January 22, 2012

Casinos are Bad for Business

Miami Today reports that the Adrienne Arsht Center for the Performing Arts is concerned about the casino proposed for the site of the Miami Herald. 
Concerned that the Arsht Center area would be overwhelmed by a giant resort casino, the Town Square Neighborhood Development Corp. is asking lawmakers not to approve mega-casino legislation without fully considering the traffic impacts
That's a legitimate concern; I'm from Atlantic City.  And I can tell you that it gridlocks twice a day due to the sheer volume of buses dropping off gamblers in the morning and picking them up in the evening.  Pacific Avenue becomes almost impassable for several hours twice each day, lined with tour buses trying to loop through the city streets and back to the expressway.

But honestly, the traffic should not be our biggest concern about the proposed casino.  While traffic in that area completely sucks now, and adding a casino will indeed make it into the worst area on the planet to traverse during rush hour, it's just an inconvenience.

The real problem is where the people coming in on those buses will be spending their money.  They'll be spending it in the casino.

Now, you're thinking, "of COURSE they'll spend money in the casino, that's why they want to build one!"  But you're missing the point.  People coming in to spend money in the casino will ONLY be spending money in the casino.  They won't step outside for a meal; the casino has restaurants, and they'll passing out vouchers or coupons for them on the bus.  Want a drink?  There's service right at the poker table, or even the slot machine.  Want a souvenir?  The casino gift shop has everything you need.

What anyone from Atlantic City can tell is that while casinos do indeed bring millions of gamblers to that city every year, casinos haven't stimulated the local economy for non-casino related businesses.  Quite the opposite.

In 1979, there were 3,500 independently owned business operating in Atlantic City; restaurants, clothing stores, gift shops, nightclubs, and movie theaters.  In 2000, there were only 1,400 independently owned businesses.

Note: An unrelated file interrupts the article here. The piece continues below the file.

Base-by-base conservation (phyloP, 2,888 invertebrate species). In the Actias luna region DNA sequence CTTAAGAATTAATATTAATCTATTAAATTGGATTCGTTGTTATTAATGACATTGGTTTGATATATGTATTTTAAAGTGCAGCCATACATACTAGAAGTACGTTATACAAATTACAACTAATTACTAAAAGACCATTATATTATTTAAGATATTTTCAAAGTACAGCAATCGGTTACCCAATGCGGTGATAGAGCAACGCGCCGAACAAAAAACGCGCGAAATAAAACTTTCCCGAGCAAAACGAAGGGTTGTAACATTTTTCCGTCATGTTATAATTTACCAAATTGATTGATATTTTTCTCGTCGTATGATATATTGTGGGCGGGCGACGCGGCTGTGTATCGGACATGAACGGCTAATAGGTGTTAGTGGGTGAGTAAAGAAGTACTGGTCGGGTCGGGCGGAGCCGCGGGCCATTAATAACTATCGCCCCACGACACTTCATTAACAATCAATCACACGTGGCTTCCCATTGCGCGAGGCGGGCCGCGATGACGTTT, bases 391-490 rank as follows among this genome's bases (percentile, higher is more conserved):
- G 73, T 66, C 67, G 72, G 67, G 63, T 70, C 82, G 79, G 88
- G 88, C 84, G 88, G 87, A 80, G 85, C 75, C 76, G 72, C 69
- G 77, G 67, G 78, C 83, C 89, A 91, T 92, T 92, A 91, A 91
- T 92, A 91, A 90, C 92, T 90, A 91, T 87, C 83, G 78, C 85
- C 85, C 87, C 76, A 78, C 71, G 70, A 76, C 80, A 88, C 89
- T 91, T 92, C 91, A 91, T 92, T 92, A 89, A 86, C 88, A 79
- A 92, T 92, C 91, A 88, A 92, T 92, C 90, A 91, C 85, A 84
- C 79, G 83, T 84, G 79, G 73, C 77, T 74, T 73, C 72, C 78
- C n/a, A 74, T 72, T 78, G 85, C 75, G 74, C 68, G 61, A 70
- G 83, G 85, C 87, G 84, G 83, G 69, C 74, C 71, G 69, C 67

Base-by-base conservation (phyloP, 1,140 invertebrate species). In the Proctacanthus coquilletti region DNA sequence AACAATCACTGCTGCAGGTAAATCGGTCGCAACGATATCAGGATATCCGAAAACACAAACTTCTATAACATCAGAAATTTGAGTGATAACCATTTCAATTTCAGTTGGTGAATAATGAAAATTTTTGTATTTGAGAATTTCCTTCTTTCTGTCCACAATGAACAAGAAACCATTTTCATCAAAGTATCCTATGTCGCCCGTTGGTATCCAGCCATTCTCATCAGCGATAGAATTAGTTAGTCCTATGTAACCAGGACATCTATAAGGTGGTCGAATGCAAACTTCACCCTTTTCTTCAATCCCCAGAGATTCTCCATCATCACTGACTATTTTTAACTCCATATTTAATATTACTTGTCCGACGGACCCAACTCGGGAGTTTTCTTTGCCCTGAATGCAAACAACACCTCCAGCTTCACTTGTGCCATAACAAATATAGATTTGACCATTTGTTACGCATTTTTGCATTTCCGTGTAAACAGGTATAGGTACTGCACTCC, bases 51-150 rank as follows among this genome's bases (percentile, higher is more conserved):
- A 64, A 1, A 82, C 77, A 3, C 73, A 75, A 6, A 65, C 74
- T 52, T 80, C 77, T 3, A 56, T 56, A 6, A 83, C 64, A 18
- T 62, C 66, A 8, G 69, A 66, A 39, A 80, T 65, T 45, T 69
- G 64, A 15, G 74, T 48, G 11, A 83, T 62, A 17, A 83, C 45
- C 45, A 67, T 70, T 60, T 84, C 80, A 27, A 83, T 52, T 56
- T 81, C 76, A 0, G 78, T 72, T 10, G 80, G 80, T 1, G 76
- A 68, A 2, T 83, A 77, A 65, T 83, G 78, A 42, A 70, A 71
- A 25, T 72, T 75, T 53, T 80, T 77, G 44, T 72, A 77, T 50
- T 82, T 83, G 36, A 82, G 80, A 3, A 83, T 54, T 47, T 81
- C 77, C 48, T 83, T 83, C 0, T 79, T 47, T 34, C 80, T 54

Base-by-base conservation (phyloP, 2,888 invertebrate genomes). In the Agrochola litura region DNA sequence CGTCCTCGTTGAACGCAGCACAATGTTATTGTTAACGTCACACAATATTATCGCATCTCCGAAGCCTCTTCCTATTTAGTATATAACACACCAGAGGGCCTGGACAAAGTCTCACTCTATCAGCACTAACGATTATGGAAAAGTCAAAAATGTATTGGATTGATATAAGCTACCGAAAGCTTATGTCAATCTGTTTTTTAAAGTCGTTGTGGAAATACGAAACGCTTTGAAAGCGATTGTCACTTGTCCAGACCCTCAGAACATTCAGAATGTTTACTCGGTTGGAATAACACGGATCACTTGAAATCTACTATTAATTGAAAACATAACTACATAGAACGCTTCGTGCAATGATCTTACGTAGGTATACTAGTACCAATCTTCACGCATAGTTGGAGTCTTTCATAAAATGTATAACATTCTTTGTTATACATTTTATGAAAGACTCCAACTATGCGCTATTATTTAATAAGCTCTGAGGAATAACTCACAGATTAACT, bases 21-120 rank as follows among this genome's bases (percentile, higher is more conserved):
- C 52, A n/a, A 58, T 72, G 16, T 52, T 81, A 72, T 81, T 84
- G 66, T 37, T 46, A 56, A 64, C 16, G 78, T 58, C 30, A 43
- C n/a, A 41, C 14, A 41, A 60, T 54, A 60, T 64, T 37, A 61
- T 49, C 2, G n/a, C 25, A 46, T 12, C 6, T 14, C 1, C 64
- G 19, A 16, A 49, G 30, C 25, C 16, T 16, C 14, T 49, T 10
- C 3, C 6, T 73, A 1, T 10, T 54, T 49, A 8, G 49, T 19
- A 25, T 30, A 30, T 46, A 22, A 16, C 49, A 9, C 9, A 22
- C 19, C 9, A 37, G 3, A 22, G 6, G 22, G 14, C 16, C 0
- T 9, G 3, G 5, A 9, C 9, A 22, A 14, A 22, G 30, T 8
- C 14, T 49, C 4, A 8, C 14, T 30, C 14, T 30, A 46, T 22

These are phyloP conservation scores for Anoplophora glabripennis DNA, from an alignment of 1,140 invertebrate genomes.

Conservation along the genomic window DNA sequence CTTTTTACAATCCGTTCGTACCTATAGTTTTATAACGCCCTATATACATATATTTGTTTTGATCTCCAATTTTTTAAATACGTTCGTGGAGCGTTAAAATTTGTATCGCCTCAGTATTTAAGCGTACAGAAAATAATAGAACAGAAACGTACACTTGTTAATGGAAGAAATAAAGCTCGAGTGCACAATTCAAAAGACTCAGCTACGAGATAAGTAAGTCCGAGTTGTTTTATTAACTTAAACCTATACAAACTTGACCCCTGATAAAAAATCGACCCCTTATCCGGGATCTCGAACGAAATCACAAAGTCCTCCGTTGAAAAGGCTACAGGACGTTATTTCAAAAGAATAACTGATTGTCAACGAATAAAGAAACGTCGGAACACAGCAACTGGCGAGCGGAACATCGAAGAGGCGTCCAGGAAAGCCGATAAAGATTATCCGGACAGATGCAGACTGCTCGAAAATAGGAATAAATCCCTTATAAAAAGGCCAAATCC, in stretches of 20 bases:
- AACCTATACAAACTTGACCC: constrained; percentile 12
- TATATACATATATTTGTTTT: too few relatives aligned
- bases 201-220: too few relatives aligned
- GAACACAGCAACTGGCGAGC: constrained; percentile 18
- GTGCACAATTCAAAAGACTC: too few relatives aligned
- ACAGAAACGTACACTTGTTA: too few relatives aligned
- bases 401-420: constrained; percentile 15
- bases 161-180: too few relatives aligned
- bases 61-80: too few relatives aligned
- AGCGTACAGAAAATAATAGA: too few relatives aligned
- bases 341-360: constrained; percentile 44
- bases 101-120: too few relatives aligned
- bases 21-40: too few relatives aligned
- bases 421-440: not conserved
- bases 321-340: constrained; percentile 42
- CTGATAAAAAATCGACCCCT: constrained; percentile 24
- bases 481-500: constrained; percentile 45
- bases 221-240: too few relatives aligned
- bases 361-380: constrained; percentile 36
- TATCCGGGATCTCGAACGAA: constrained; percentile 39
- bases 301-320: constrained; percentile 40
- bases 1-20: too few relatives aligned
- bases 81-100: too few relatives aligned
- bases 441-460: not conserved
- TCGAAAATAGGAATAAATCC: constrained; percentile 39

There are no movie theaters in Atlantic City.  There isn't even a supermarket; residents either drive off the island to a neighboring town, or use one of the ten corner markets still operating.

Here's a photo of a typical grocery store in Atlantic City.  You can see the Claridge poking over the top of the building.

While that Popeye's Chicken is relatively new, there's a been a 40% decline in the number of restaurants in Atlantic City.  Most of those were fine dining; a fast food joint with 6-8 people per shift isn't an improvement over a restaurant with a wait staff of a dozen or so people collecting tips, not to mention kitchen and bar staff.

The bottom line is that we have to consider is this; what benefit does this proposed casino really bring to Miami?

Atlantic City was a blighted city before the casinos came, and it's mostly a blighted city now; only there are fewer places for locals to work; most of those promised jobs went to people with experience who came in from out of state.  And while some locals are employed at casinos, the jobs lost as local businesses folded erased the gains.

 That also means that there are fewer places for tourists to spend their money.  And this despite the fact that the number of visitors skyrocketed with the advent of casinos.  Casinos, by design, keep people inside the casino.  So yes, you have HUGE acts coming to play the casino stages, and people drive for miles to see them.  But every dime is spent inside the casino.  They have a meal in the casino, see the show, maybe try their luck by dumping their pocket change into a slot machine, then head home.

The Performing Arts Center is drawing people who would love to have dinner before the show, and a drink after.  This demand is not yet being met by area development, but the Arsht Center is only a few years old; we can turn to the Broward Center and the Kravis Center, both of which were built in blighted areas, both of which are now at the heart of destination neighborhoods, to see the promise of the futures.  The museum will do the same, and some folks might see a show and wander to the museum, or stop in first before seeing their show.

While people come  primarily for the shows, they don't come only for the shows; now that there are nice restaurants, they come for meals, they come for the galleries and shops.  And in fact, some who come for the live bands at the bars see the big venue up the street, and go to see larger acts: so the local businesses drive business the other way; it's true symbiosis.

Miami should be looking for development that would enhance the Performing Arts Center, and infuse the area with new businesses that will work in symbiosis with it and the soon to be opened Museum. 

A casino is absolutely the worst thing they could bring to the city.  It will be black hole that strips dollars away from the local businesses, creating a zone of blight around it.

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